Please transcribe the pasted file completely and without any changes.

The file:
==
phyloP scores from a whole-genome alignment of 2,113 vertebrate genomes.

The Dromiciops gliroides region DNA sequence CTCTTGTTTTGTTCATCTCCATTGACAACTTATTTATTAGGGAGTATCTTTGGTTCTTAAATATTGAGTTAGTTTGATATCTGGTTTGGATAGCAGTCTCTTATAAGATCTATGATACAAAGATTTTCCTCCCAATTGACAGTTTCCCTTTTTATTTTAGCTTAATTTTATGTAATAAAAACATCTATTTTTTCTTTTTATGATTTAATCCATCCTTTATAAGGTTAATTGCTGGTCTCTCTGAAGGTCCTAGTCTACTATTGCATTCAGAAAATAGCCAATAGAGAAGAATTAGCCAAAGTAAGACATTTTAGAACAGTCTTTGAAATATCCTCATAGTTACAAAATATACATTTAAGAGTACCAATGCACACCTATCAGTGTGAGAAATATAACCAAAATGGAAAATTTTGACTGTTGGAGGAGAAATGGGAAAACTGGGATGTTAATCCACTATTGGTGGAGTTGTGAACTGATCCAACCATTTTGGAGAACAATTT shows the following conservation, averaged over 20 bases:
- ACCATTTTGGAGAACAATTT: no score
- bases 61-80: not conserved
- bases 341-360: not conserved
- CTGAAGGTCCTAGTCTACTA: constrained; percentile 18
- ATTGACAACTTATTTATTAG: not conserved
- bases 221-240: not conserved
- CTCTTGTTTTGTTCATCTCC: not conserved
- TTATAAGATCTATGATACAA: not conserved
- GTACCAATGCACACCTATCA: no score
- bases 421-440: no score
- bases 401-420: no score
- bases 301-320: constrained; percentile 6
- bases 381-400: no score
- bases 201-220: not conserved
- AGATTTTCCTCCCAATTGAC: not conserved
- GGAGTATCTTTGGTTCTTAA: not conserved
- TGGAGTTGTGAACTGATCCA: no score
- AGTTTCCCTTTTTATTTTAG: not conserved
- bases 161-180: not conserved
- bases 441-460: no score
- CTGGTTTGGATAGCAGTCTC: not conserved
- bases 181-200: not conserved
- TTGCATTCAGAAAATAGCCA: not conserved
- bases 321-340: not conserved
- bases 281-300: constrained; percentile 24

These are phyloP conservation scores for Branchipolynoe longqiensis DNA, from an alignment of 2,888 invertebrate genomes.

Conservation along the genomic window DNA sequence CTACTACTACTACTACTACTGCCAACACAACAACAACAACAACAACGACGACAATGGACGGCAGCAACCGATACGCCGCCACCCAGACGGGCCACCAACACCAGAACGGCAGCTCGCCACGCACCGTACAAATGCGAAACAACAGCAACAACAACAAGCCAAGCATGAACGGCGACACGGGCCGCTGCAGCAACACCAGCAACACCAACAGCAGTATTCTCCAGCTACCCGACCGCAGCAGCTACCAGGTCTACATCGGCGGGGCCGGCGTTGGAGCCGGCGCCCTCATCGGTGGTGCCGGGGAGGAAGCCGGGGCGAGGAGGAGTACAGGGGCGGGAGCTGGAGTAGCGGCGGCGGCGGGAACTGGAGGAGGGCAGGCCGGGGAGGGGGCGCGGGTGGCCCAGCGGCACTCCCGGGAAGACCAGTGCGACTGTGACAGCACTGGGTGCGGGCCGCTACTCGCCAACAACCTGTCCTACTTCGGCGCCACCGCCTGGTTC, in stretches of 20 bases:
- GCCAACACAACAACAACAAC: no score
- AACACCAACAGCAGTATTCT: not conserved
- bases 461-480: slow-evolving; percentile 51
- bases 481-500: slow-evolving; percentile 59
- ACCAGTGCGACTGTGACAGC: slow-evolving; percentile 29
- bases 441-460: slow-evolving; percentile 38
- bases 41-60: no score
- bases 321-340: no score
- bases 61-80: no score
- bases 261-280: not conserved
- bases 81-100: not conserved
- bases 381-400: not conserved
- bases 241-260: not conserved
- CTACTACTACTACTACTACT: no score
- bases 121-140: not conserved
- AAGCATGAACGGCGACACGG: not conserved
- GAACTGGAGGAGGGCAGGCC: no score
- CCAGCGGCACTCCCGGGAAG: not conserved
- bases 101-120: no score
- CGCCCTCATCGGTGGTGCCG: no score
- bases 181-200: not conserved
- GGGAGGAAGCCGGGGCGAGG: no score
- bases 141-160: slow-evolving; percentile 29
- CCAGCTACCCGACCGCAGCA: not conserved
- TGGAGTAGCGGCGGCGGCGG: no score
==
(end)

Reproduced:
phyloP scores from a whole-genome alignment of 2,113 vertebrate genomes.

The Dromiciops gliroides region DNA sequence CTCTTGTTTTGTTCATCTCCATTGACAACTTATTTATTAGGGAGTATCTTTGGTTCTTAAATATTGAGTTAGTTTGATATCTGGTTTGGATAGCAGTCTCTTATAAGATCTATGATACAAAGATTTTCCTCCCAATTGACAGTTTCCCTTTTTATTTTAGCTTAATTTTATGTAATAAAAACATCTATTTTTTCTTTTTATGATTTAATCCATCCTTTATAAGGTTAATTGCTGGTCTCTCTGAAGGTCCTAGTCTACTATTGCATTCAGAAAATAGCCAATAGAGAAGAATTAGCCAAAGTAAGACATTTTAGAACAGTCTTTGAAATATCCTCATAGTTACAAAATATACATTTAAGAGTACCAATGCACACCTATCAGTGTGAGAAATATAACCAAAATGGAAAATTTTGACTGTTGGAGGAGAAATGGGAAAACTGGGATGTTAATCCACTATTGGTGGAGTTGTGAACTGATCCAACCATTTTGGAGAACAATTT shows the following conservation, averaged over 20 bases:
- ACCATTTTGGAGAACAATTT: no score
- bases 61-80: not conserved
- bases 341-360: not conserved
- CTGAAGGTCCTAGTCTACTA: constrained; percentile 18
- ATTGACAACTTATTTATTAG: not conserved
- bases 221-240: not conserved
- CTCTTGTTTTGTTCATCTCC: not conserved
- TTATAAGATCTATGATACAA: not conserved
- GTACCAATGCACACCTATCA: no score
- bases 421-440: no score
- bases 401-420: no score
- bases 301-320: constrained; percentile 6
- bases 381-400: no score
- bases 201-220: not conserved
- AGATTTTCCTCCCAATTGAC: not conserved
- GGAGTATCTTTGGTTCTTAA: not conserved
- TGGAGTTGTGAACTGATCCA: no score
- AGTTTCCCTTTTTATTTTAG: not conserved
- bases 161-180: not conserved
- bases 441-460: no score
- CTGGTTTGGATAGCAGTCTC: not conserved
- bases 181-200: not conserved
- TTGCATTCAGAAAATAGCCA: not conserved
- bases 321-340: not conserved
- bases 281-300: constrained; percentile 24

These are phyloP conservation scores for Branchipolynoe longqiensis DNA, from an alignment of 2,888 invertebrate genomes.

Conservation along the genomic window DNA sequence CTACTACTACTACTACTACTGCCAACACAACAACAACAACAACAACGACGACAATGGACGGCAGCAACCGATACGCCGCCACCCAGACGGGCCACCAACACCAGAACGGCAGCTCGCCACGCACCGTACAAATGCGAAACAACAGCAACAACAACAAGCCAAGCATGAACGGCGACACGGGCCGCTGCAGCAACACCAGCAACACCAACAGCAGTATTCTCCAGCTACCCGACCGCAGCAGCTACCAGGTCTACATCGGCGGGGCCGGCGTTGGAGCCGGCGCCCTCATCGGTGGTGCCGGGGAGGAAGCCGGGGCGAGGAGGAGTACAGGGGCGGGAGCTGGAGTAGCGGCGGCGGCGGGAACTGGAGGAGGGCAGGCCGGGGAGGGGGCGCGGGTGGCCCAGCGGCACTCCCGGGAAGACCAGTGCGACTGTGACAGCACTGGGTGCGGGCCGCTACTCGCCAACAACCTGTCCTACTTCGGCGCCACCGCCTGGTTC, in stretches of 20 bases:
- GCCAACACAACAACAACAAC: no score
- AACACCAACAGCAGTATTCT: not conserved
- bases 461-480: slow-evolving; percentile 51
- bases 481-500: slow-evolving; percentile 59
- ACCAGTGCGACTGTGACAGC: slow-evolving; percentile 29
- bases 441-460: slow-evolving; percentile 38
- bases 41-60: no score
- bases 321-340: no score
- bases 61-80: no score
- bases 261-280: not conserved
- bases 81-100: not conserved
- bases 381-400: not conserved
- bases 241-260: not conserved
- CTACTACTACTACTACTACT: no score
- bases 121-140: not conserved
- AAGCATGAACGGCGACACGG: not conserved
- GAACTGGAGGAGGGCAGGCC: no score
- CCAGCGGCACTCCCGGGAAG: not conserved
- bases 101-120: no score
- CGCCCTCATCGGTGGTGCCG: no score
- bases 181-200: not conserved
- GGGAGGAAGCCGGGGCGAGG: no score
- bases 141-160: slow-evolving; percentile 29
- CCAGCTACCCGACCGCAGCA: not conserved
- TGGAGTAGCGGCGGCGGCGG: no score